The ‘Black Panels’ depict and signify nothing more than the thirty-five small panels of which they each consist. They render visible the narrow ridge along which the concept of ‘painting’ has travelled since the early twentieth century. Peter Roehr’s work is indebted to an idea as simple as it is ingenious. It lines up identical found objects, unchanged, one beside the other; the artist never comes to the fore. He avails himself of a concept limited to the acts of selecting and entitling. This renunciation of meaning and personal style makes him one of the pioneers of the post-war vanguard.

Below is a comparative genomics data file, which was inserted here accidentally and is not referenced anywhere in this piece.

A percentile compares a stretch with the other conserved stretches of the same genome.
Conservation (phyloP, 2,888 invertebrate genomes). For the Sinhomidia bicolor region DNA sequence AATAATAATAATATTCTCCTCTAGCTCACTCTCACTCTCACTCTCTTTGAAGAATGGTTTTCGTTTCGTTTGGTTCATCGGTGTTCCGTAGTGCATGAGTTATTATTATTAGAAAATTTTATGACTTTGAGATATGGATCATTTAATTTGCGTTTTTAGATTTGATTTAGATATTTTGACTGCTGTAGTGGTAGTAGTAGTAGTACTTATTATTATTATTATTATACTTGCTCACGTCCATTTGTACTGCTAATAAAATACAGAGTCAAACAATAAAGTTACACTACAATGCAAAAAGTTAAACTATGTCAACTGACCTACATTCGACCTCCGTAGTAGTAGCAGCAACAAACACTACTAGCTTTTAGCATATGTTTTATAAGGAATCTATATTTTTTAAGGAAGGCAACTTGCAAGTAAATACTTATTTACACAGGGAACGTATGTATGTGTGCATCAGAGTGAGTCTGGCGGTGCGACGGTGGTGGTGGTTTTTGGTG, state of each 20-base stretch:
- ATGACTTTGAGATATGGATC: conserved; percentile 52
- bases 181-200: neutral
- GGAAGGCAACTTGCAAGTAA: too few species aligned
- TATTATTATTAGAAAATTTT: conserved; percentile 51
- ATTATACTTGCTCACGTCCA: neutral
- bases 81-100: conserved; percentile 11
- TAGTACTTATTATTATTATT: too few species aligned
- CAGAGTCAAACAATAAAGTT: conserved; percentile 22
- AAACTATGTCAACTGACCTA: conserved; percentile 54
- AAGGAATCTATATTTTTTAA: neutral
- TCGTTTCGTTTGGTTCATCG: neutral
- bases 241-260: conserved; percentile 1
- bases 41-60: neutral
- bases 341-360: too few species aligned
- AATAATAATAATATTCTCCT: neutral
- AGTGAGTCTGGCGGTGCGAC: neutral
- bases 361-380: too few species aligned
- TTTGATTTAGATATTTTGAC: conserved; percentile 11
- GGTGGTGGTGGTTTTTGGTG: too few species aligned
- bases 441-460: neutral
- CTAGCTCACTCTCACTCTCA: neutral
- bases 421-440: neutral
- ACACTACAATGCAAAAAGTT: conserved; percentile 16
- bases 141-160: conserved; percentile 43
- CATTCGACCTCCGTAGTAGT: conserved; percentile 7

Gallery owner Paul Maenz met Peter Roehr in the early 1960s at the Frankfurt advertising agency Young & Rubicam. In January 1968 they opened a head shop together which – according to its owners – sold “psychodelicacies with hippie paraphernalia”. Roehr, who had cancer, appointed Maenz to administer his estate. The acquisition of the ‘Black Boards’ represents one of the Museums-Verein’s most prominent contemporary art purchases and was made possible by the Marga und Kurt Möllgaard-Stiftung founded in 1987.